Copper coil (IUD)

A copper intrauterine device (IUD) is a small T-shaped plastic and copper device. It’s also called the copper coil.

There are different types of IUD, some with more copper than others. IUDs with more copper are more than 99% effective. This means that fewer than 1 in 100 people who use an IUD will get pregnant in one year. IUDs with less copper will be less effective.

It’s inserted into your womb (uterus) by a doctor or nurse to prevent pregnancy. It does not protect you against sexually transmitted infections (STIs).

Copper coil (IUD)

How an IUD works

An IUD works in a different way from the IUS (intrauterine system).

It works for 5 to 10 years.

An IUD prevents pregnancy by releasing copper into the womb which:

  • makes it difficult for sperm to get to an egg
  • thins the womb lining, so there’s less chance an egg will attach to it

If you’re 40 or over when an IUD is fitted, it can be left in until you reach menopause or no longer need contraception.

It’s safe to use any period product (including a tampon or menstrual cup) with an IUD.

When it starts to work

You can have an IUD put in at any time during your menstrual cycle, as long as you’re not pregnant.

After giving birth

You can have an IUD fitted within 48 hours of giving birth.

If it’s not fitted within 48 hours you can have it fitted 4 weeks after the birth. Until then you should use a different method of contraception, such as condoms.

An IUD is safe to use while you’re breastfeeding.

After a miscarriage or abortion

An IUD can be fitted immediately after a miscarriage or an abortion. You’ll be protected from pregnancy straight away.

Having an IUD fitted

Before your IUD is fitted, a doctor or nurse will check inside your vagina to check the position and size of your womb.

You may also be tested for any infections, such as STIs.

Your appointment should take 20 to 30 minutes, and fitting the IUD should take no longer than 5 minutes.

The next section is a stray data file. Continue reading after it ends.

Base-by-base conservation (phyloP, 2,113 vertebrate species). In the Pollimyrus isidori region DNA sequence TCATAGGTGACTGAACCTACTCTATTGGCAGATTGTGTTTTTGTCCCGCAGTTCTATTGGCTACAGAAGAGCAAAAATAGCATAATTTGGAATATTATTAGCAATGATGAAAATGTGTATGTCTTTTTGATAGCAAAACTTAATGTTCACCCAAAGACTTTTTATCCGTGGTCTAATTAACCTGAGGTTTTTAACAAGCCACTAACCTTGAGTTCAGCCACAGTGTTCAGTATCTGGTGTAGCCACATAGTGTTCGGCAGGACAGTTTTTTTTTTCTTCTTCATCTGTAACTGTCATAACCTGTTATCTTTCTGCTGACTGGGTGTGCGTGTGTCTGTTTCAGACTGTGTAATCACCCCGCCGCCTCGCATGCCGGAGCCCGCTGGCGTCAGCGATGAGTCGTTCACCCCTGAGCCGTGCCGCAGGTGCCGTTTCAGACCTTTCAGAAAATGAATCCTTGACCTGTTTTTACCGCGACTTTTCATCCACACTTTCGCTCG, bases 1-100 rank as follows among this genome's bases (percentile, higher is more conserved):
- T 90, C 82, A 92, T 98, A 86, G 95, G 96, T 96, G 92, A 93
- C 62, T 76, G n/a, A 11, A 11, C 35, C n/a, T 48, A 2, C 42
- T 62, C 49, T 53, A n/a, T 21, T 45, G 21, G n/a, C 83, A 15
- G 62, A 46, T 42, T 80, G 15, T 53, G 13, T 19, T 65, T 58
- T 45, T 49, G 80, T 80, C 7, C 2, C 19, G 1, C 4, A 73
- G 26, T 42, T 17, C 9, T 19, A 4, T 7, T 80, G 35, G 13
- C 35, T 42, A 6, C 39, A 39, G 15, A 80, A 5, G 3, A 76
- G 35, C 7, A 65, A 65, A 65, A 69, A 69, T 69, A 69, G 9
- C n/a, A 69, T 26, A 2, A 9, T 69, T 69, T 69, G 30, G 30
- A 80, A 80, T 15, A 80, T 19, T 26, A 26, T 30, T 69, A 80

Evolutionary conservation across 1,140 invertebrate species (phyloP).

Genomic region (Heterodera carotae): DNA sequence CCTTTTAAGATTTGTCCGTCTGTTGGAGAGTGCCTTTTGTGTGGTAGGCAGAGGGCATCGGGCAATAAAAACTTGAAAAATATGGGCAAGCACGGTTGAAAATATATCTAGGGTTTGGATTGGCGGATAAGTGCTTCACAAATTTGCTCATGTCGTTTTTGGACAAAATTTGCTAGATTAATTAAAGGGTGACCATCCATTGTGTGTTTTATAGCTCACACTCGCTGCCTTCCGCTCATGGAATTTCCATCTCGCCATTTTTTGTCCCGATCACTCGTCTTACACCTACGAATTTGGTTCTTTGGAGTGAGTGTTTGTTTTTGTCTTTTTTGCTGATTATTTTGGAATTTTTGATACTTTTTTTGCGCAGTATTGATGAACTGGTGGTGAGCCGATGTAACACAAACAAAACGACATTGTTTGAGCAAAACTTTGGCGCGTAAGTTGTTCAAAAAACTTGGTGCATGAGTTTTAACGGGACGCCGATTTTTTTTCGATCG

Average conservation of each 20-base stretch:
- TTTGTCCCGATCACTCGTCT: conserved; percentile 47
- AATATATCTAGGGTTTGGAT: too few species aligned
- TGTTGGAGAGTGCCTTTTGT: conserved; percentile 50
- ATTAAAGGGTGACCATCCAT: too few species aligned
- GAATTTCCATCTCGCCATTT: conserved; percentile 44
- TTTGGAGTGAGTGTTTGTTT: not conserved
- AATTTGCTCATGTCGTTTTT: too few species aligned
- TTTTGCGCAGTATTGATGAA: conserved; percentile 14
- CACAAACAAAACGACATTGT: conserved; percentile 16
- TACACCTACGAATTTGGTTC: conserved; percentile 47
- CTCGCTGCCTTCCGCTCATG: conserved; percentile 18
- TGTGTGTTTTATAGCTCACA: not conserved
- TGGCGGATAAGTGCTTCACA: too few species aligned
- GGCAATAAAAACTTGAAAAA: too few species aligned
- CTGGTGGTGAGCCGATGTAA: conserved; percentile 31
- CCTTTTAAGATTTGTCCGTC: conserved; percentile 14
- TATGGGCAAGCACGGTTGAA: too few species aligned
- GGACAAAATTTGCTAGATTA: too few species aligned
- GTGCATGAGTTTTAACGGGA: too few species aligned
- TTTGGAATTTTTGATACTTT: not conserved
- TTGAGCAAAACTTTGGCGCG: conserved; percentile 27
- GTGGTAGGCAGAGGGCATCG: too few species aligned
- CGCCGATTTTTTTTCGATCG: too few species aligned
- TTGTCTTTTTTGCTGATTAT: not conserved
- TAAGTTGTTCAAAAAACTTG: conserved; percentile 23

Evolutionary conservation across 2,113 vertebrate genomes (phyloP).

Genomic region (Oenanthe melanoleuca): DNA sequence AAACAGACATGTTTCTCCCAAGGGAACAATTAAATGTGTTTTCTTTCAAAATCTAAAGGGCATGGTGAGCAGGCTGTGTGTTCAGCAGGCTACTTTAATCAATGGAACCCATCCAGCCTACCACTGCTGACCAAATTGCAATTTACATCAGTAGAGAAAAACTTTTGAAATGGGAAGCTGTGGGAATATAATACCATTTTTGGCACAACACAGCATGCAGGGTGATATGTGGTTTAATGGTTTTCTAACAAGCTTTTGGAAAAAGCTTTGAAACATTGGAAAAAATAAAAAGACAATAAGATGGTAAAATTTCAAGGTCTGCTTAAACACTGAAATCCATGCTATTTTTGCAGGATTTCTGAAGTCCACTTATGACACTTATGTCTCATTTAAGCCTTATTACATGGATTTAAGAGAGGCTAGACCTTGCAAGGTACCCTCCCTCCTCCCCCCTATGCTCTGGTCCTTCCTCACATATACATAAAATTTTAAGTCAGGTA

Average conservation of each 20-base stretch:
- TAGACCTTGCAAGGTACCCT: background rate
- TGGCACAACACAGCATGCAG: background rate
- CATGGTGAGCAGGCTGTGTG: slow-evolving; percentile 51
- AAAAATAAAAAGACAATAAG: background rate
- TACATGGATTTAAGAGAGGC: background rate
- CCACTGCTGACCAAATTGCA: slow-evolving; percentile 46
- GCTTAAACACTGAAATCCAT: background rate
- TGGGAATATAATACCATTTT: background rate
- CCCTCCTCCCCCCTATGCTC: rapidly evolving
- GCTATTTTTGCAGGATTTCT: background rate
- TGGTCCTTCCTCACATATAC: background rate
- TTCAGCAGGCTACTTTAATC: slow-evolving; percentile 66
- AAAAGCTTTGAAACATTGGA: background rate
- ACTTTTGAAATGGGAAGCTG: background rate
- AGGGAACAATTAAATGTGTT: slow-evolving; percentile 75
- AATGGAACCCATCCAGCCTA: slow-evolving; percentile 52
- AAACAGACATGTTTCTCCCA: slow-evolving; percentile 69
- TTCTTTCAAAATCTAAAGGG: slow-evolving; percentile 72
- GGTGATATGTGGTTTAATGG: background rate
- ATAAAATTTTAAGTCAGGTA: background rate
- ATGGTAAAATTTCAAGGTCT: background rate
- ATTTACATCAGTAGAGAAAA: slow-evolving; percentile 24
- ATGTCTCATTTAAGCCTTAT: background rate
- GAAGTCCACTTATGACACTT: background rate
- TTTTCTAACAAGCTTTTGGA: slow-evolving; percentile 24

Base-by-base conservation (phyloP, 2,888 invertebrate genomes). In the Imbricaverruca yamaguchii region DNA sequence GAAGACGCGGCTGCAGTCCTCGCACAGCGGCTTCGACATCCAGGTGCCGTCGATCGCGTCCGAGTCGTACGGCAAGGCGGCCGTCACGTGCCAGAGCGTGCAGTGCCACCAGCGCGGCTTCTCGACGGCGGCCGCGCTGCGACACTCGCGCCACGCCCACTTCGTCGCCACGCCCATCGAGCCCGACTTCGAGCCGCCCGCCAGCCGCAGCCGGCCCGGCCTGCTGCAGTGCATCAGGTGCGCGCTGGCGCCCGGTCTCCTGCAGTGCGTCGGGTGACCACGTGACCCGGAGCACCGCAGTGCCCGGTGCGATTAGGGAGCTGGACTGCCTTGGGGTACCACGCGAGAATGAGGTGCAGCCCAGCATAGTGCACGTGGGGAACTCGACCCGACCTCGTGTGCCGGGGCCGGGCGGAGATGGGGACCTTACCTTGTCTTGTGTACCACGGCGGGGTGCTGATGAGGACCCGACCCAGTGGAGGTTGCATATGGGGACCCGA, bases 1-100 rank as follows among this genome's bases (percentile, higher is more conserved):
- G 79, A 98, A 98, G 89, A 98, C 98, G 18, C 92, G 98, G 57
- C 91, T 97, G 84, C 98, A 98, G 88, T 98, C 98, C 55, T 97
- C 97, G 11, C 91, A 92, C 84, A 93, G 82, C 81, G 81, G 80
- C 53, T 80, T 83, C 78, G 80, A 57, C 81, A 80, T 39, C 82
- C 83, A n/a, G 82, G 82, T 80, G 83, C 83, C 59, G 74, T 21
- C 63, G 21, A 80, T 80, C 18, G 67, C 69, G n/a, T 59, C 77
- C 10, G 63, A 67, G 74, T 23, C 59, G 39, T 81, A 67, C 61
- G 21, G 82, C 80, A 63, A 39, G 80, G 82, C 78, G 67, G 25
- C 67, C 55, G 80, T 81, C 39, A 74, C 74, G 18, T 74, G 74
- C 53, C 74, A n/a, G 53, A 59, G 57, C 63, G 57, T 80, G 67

During the fitting process:

  • your vagina is held open like it is during a smear test
  • the IUD is put in through the cervix, into the womb

Having an IUD fitted can be uncomfortable or painful. You may experience cramps and bleeding for a few days after having an IUD fitted.

You can ask for a local anaesthetic to help. You can also take painkillers before and after having an IUD fitted.

Once your IUD is fitted, you may be advised to get it checked by your doctor or nurse after 3 to 6 weeks to make sure everything is OK.

Speak to your GP if you or your partner are at risk of getting an STI, as this can lead to infection in the pelvis.

Speak to your GP practice or the clinic if you have:

  • pain in your lower tummy (abdomen)
  • a high temperature
  • smelly discharge

How to tell it’s still in place

An IUD has 2 thin threads that hang down slightly from your womb into the top of your vagina.

The health professional that fits your IUD will show you how to feel for these threads and check that the IUD is still in place.

Check your IUD is in place after 4 weeks or after your first period. Then check after each period.

It’s unlikely that your IUD will come out, but if you can’t feel the threads or if you think the IUD has moved, you may not be protected against pregnancy.

Speak to your doctor or nurse and use additional contraception such as condoms until you’ve had your IUD checked.

If you’ve had sex recently, you may need emergency contraception.

Your partner should not be able to feel your IUD during sex. If they can, see your doctor or nurse for a check-up.

Removing an IUD

Your IUD can be removed at any time by a doctor or nurse.

If you’re not having another IUD put in and don’t want to become pregnant, you should use additional contraception such as condoms for 7 days before you have it removed.

You may be able to get pregnant as soon as your IUD has been taken out.

Who can use an IUD?

Most women can use an IUD, however it might not be suitable for some people. Your doctor or nurse will talk about this with you.

You should not use an IUD if you have:

  • an untreated STI or a pelvic infection
  • unexplained bleeding between periods or after sex

Risks of an IUD

There are some risks of using an IUD, but they are not common.

They include:

  • the IUD can go through the wall of the womb (fewer than 2 in 1000)
  • pelvic infection
  • expulsion – the womb pushes the IUD out
  • ectopic pregnancy

You should speak to your doctor or nurse about this before starting an IUD.

Where can you get an IUD?

You can get the IUD from:

If you’re under 16

Anyone can get contraception for free in Scotland, even if you’re under 16.

Contraception services are confidential so the person won’t tell anyone else about it. You can ask them any questions you may have.

If you’re under 16, they might encourage you to tell your parents, but you do not have to.

The only time a professional might need to tell someone else is if they think you’re at risk of harm, such as abuse. The risk would need to be serious. They’d usually talk about it with you first.

Last updated:
05 May 2023

Sexual health services